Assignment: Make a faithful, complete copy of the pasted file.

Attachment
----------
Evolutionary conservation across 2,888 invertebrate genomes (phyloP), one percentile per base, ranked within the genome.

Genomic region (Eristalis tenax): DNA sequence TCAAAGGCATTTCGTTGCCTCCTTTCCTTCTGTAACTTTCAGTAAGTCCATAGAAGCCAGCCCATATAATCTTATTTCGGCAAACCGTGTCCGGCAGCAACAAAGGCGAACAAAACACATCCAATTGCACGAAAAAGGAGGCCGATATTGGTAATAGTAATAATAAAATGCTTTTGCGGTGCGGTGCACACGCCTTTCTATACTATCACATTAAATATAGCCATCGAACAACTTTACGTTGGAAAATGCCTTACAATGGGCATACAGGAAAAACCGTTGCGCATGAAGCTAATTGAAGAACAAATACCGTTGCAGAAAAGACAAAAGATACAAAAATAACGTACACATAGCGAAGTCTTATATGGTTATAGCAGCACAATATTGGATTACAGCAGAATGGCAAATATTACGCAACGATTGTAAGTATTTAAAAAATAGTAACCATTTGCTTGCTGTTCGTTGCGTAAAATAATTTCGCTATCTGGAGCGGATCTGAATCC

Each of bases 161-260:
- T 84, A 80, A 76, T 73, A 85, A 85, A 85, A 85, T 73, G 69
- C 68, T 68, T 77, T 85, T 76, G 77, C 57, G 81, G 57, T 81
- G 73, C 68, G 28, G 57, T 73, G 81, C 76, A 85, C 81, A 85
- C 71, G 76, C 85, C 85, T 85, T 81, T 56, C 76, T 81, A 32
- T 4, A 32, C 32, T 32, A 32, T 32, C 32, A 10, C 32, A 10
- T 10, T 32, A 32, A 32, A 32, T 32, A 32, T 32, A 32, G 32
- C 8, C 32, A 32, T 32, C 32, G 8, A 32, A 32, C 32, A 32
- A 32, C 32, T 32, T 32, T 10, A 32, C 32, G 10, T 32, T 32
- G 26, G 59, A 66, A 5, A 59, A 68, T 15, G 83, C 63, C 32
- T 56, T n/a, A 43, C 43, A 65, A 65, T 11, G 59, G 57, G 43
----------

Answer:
Evolutionary conservation across 2,888 invertebrate genomes (phyloP), one percentile per base, ranked within the genome.

Genomic region (Eristalis tenax): DNA sequence TCAAAGGCATTTCGTTGCCTCCTTTCCTTCTGTAACTTTCAGTAAGTCCATAGAAGCCAGCCCATATAATCTTATTTCGGCAAACCGTGTCCGGCAGCAACAAAGGCGAACAAAACACATCCAATTGCACGAAAAAGGAGGCCGATATTGGTAATAGTAATAATAAAATGCTTTTGCGGTGCGGTGCACACGCCTTTCTATACTATCACATTAAATATAGCCATCGAACAACTTTACGTTGGAAAATGCCTTACAATGGGCATACAGGAAAAACCGTTGCGCATGAAGCTAATTGAAGAACAAATACCGTTGCAGAAAAGACAAAAGATACAAAAATAACGTACACATAGCGAAGTCTTATATGGTTATAGCAGCACAATATTGGATTACAGCAGAATGGCAAATATTACGCAACGATTGTAAGTATTTAAAAAATAGTAACCATTTGCTTGCTGTTCGTTGCGTAAAATAATTTCGCTATCTGGAGCGGATCTGAATCC

Each of bases 161-260:
- T 84, A 80, A 76, T 73, A 85, A 85, A 85, A 85, T 73, G 69
- C 68, T 68, T 77, T 85, T 76, G 77, C 57, G 81, G 57, T 81
- G 73, C 68, G 28, G 57, T 73, G 81, C 76, A 85, C 81, A 85
- C 71, G 76, C 85, C 85, T 85, T 81, T 56, C 76, T 81, A 32
- T 4, A 32, C 32, T 32, A 32, T 32, C 32, A 10, C 32, A 10
- T 10, T 32, A 32, A 32, A 32, T 32, A 32, T 32, A 32, G 32
- C 8, C 32, A 32, T 32, C 32, G 8, A 32, A 32, C 32, A 32
- A 32, C 32, T 32, T 32, T 10, A 32, C 32, G 10, T 32, T 32
- G 26, G 59, A 66, A 5, A 59, A 68, T 15, G 83, C 63, C 32
- T 56, T n/a, A 43, C 43, A 65, A 65, T 11, G 59, G 57, G 43